When I first started teaching piano lessons I remember being so worried about what I would do if I “finished” everything I had planned and there was still time left in the lesson. What if the lesson had naturally ended…. but the clock told me otherwise?
While for many teachers the idea of having any time left at all in a lesson would seem like a luxury rather than a problem, for young beginning students sometimes they’ve simply reached the end of their focus and it’s time to change it up before the lesson is over.
Glance at the Clock and Then Choose An Activity
The next time you’re needing to fill just a few final moments, pick one of the following activities.
1. Remember when? My kids love to play this game. I choose an old piece of theirs and we reminisce about how difficult it used to be for them. They play it for me as a review and then they get to put a “Remember When?” sticker (head to vistaprint to make your own!) on the top of their page to show they’ve re-visited this piece. This is a great way to keep that old repertoire under their fingers. It’s more fun if you can remember specifics like “Remember when that tied note gave you so much trouble… but we drew that stick there to help you remember to “stick it out” on that note?” etc. Kids will surprise you with their recall of small details!
2. Simon Says This is a quick and easy way to review any concepts you learned during the lesson. “Simon says play me a fifth with your left hand. Simon says play me an F#. Simon says play me a C Major chord. Play me a D.”… if you haven’t said “Simon says” at the beginning of the sentence and they still follow your directions (and play that D!) then point for the teacher! Lots of giggles with this one if you make a hugely exaggerated face when they forget to listen carefully!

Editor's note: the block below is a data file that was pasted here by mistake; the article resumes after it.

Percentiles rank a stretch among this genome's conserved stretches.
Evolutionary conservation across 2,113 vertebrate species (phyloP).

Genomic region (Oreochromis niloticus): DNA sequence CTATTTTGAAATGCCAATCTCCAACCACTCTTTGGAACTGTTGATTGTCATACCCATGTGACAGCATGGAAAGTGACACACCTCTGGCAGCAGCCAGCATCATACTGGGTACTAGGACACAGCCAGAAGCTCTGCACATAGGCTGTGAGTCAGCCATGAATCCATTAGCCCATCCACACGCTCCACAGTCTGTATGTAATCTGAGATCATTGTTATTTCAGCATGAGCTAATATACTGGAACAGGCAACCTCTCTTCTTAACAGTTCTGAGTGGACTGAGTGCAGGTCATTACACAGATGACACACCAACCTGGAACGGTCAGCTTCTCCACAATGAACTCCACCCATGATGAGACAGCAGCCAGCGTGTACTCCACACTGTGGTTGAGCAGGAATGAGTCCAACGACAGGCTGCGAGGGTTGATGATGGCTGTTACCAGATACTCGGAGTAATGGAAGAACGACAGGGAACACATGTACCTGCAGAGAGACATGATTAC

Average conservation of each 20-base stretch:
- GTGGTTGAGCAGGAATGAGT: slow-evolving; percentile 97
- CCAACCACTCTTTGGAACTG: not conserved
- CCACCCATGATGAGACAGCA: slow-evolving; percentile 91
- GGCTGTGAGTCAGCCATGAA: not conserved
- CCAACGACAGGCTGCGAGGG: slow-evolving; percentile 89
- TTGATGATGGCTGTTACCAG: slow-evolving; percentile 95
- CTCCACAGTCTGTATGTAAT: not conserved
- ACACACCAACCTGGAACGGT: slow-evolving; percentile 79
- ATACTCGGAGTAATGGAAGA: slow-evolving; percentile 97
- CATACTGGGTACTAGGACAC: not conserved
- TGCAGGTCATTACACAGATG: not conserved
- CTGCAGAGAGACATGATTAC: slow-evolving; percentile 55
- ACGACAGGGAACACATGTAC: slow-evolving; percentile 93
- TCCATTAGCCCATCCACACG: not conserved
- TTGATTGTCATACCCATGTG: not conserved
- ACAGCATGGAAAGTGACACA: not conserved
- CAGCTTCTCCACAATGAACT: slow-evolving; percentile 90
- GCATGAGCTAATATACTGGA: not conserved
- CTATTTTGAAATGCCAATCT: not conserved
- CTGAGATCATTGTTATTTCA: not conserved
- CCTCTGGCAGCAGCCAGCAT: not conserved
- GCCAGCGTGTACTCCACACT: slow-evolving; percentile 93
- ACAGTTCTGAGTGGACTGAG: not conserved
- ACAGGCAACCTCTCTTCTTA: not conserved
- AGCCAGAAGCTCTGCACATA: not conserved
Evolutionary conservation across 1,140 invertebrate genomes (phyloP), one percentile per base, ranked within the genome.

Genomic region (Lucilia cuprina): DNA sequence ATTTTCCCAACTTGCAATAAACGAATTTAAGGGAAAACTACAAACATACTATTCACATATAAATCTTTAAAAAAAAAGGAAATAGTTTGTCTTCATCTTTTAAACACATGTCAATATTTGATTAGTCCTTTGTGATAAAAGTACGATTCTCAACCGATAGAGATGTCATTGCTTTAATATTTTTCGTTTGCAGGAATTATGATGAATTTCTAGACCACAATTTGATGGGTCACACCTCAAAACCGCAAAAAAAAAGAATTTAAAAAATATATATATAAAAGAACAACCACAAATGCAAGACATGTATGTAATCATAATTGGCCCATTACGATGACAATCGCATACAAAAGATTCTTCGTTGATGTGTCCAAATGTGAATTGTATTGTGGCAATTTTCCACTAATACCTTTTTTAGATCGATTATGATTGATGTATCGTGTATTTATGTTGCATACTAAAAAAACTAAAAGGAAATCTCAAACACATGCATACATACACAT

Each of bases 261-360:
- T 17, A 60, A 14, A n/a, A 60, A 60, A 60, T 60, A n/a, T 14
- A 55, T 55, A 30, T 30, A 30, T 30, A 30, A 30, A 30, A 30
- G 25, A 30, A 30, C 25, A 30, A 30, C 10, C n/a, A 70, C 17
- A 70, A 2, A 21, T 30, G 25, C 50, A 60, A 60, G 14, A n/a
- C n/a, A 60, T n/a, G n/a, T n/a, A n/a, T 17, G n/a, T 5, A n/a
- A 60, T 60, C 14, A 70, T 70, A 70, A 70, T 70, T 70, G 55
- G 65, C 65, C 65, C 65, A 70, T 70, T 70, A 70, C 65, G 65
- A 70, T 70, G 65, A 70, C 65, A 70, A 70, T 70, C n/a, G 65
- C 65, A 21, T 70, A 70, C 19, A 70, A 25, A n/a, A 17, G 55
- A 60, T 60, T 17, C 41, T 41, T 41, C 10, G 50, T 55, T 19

3. Name That Tune Have your student sit with their back facing you. You play any part of any of their previously completed pieces. They must 1) name the piece, 2) name the key (or hand position) and 3) play the same part you just played once they turn back around. This is great for their ears and their memory too! Piano kids should definitely be able recognize their pieces by ear… but some don’t! Make this more challenging by playing their piece in a minor key (or major key if it was originally minor) and seeing if they can still figure it out.
4. Grab a Theory Game – our newest resource “Pssst….Your Piano Teacher Thinks This is Theory” is super convenient to have on hand in these moments. Pick an activity that relates to what you learned during the lesson and head into a ridiculously fun theory game or activity that will not only make that concept truly “stick”… but you can bet they’ll be begging you for another one next week! Begging for theory… it’s a miracle!
5. Ear Training Fun – these final minutes are also a great opportunity to break out some quick ear training exercises while your student changes seats with you. Play major, minor, dominant and diminished chords and teach your student to name them by ear. Play short bits of rhythm and have your student clap it back. Play short bits of melody and have your student play it back after telling them the starting note. Name intervals, name cadences… the list of possibilities is huge! It’s a relaxing (yet important!) way to finish a lesson.
So the next time the clock tells you that you need one more activity, try one of the ones above. Not only will they provide some variety in your lessons, but it will also help your piano students to be well-rounded pianists.